Content warning: the following contains graphic and potentially triggering accounts of the experiences of people subjected to the atrocities of the Indian Residential School system, including sexual violence.
To survivors and their families, the news was both harrowing and validating.
On Tuesday, Williams Lake First Nation found 93 sites of likely human burials after examining a small piece of land surrounding St. Joseph’s Mission, a former Indian Residential School.
The investigation was prompted by the discovery during last spring of 215 Indigenous children’s remains at the site of the former Kamloops Indian Residential School.
The total number of Indigenous children who died in Residential Schools could be as high as 25,000.
In addition to probing the land, the Williams Lake First Nation carried out archival research and extensive interviews with survivors – findings that led the team “into the darkest recesses of human behaviour,” Chief Willie Sellars said.
“Our team has recorded not only stories involving the murder and disappearing of children and infants. They have listened to countless stories of systematic torture, starvation, rape and sexual assault of children at St. Joseph’s mission,” he added.
Chief Sellars says survivors also gave accounts of children being tied and lashed, and babies who were fathered by priests being thrown into the school’s incinerator. And he pointed to “clear evidence” that the church, federal government and the RCMP deliberately destroyed records and covered up criminal allegations.
St. Joseph’s Mission Residential School opened in 1891 and closed its doors as late as 1981.
For Nita Grass, a Board member and long-standing supporter of the Council of Canadians, the confirmation of these atrocities brings to light her personal journey with the Indian Residential Schools and their generational impact on survivors and their families and communities.
Below, she shares her reflections about the news from Williams Lake:
The Williams Lake Indian Band has released their findings in search of unmarked graves.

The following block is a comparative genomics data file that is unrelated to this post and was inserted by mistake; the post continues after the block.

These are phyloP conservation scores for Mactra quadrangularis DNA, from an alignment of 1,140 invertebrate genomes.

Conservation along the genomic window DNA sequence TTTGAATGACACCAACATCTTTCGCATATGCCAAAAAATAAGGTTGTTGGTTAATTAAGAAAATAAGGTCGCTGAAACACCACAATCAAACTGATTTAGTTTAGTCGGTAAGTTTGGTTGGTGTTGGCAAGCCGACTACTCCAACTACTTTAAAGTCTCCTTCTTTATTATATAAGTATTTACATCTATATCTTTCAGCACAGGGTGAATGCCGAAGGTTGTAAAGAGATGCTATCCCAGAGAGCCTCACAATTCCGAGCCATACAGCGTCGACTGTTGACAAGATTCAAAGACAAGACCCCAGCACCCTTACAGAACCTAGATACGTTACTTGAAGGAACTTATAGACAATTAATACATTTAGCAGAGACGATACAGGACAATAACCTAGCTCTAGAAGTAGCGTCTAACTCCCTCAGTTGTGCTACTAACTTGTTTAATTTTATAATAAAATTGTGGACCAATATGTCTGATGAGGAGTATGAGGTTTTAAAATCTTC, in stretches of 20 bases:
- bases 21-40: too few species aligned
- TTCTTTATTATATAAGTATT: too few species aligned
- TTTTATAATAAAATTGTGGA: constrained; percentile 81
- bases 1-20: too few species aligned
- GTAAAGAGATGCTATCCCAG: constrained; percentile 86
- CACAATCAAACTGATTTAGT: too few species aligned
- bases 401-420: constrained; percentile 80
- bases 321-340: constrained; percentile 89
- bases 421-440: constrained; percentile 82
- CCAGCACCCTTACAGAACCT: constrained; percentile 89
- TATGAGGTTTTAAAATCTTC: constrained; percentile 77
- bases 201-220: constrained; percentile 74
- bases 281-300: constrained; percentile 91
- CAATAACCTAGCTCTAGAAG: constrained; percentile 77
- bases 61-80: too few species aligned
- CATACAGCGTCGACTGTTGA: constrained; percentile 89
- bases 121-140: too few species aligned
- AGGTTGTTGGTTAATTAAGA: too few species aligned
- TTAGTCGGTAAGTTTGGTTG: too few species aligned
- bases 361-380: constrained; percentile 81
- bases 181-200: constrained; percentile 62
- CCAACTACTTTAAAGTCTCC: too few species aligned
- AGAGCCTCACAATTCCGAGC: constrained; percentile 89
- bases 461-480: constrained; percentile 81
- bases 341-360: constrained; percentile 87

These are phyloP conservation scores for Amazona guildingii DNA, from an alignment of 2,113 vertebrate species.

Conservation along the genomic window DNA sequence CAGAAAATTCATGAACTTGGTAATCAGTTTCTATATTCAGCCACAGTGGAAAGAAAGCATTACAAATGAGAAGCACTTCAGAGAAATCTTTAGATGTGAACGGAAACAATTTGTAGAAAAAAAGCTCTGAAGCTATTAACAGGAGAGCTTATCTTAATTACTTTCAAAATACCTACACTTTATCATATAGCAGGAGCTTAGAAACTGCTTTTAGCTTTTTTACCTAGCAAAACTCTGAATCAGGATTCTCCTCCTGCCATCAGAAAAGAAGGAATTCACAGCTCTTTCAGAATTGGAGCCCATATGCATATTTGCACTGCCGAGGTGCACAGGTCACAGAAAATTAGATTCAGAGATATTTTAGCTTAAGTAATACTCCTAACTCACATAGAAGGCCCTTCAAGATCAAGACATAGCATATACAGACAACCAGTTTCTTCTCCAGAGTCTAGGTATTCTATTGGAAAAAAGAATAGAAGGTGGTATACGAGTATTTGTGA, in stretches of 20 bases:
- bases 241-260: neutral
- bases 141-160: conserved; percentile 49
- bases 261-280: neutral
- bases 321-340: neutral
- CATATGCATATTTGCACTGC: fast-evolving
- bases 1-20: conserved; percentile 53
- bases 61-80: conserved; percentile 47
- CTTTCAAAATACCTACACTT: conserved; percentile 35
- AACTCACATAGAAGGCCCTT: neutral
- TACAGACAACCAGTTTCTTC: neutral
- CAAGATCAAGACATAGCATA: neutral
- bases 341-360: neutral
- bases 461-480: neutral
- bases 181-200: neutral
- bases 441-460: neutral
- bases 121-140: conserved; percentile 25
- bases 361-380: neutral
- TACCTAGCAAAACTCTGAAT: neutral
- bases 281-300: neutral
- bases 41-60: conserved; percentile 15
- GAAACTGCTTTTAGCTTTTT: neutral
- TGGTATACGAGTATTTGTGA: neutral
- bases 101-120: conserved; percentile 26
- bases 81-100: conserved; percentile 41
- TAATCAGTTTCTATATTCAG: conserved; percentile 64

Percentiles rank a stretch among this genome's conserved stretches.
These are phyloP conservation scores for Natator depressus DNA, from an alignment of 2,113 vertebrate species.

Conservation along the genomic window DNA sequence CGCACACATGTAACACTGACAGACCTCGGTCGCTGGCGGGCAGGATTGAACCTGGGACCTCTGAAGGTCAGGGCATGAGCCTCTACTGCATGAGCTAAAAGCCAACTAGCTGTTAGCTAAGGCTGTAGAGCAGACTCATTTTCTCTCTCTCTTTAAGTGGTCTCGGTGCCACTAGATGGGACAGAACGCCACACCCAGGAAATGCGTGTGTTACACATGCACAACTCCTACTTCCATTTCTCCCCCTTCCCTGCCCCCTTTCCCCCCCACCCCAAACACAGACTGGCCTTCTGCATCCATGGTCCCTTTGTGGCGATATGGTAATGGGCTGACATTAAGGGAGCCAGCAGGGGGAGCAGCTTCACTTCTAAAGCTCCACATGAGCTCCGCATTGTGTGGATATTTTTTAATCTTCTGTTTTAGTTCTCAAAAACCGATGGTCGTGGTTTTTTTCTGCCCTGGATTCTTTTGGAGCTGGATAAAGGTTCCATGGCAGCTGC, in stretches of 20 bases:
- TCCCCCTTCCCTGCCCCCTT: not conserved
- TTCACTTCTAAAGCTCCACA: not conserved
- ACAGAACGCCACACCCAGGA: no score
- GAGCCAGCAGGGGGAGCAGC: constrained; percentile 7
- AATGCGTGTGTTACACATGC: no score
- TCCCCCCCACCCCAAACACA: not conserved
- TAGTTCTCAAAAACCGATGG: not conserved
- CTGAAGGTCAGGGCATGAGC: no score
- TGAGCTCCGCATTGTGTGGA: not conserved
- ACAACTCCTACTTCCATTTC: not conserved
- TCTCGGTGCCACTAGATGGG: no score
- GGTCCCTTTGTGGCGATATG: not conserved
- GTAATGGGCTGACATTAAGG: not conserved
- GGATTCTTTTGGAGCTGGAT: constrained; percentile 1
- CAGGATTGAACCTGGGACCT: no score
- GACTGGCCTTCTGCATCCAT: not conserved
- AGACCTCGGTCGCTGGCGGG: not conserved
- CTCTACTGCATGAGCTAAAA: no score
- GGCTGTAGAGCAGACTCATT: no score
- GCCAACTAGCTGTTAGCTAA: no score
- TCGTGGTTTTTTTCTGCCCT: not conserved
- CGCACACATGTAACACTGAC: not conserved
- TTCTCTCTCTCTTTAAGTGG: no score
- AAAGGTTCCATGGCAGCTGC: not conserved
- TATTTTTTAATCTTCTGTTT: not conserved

One of the survivors who was interviewed as part of the investigation has been quoted as saying: “I told my parents, I told the principal, I told the Indian agent, and I told the RCMP about my rape… But nobody believed me.”
This was a common occurrence: children’s concerns were simply disregarded as lies against the church. My mother, may she rest in eternal peace, had teachings in her young life by Catholic priests who traveled periodically throughout our territory. Until her last breath, she deeply believed in a religion that was brought in from a foreign country.
I am reminded of this excerpt from my writings, The Apprenticeship of a Heathen Child: A young woman sat quietly as she listened to the rantings of an elder. The elder was a strong advocate for the beliefs of the church’s teachings she had followed throughout her life. The elder was responding to a news story about a Catholic bishop who was being sentenced for the rape of a young girl in a residential school.
The elder kept repeating, “…it cannot be true. Why are they lying about such a good man? The church would not have allowed such things going on in their school. They are good people.”
The young woman kept her silence, not wanting to offend the elder. She knew that no matter how many times she would try to convince the elder otherwise, her elder was too far past redemption to return to the beliefs of her ancestors.
She finally turned and asked the elder: What about me, am I not a good person?
The Council of Canadians remains in a state of grief over the ongoing discoveries of bodies and unmarked graves at the sites of Residential Schools. We share our steadfast support for members of our organization, like Nita, who live and tell the truth of these atrocities, often channeling them into lifelong advocacy for Indigenous rights.
Here are resources and links to Indigenous-led campaigns for justice:
Truth and Reconciliation Commission of Canada: Calls to Action
Final report: National Inquiry into Missing and Murdered Indigenous Women and Girls
United Nations Declaration on the Rights of Indigenous Peoples
Calls to Action Accountability: A 2020 Status Update on Reconciliation (Yellowhead Institute)
The National Centre for Truth and Reconciliation
Indigenous Canada: A free Massive Open Online Course (MOOC) that explores Indigenous histories and contemporary issues in Canada
Settlers Take Action (resources compiled by the On Canada Project)
The Native Land you live on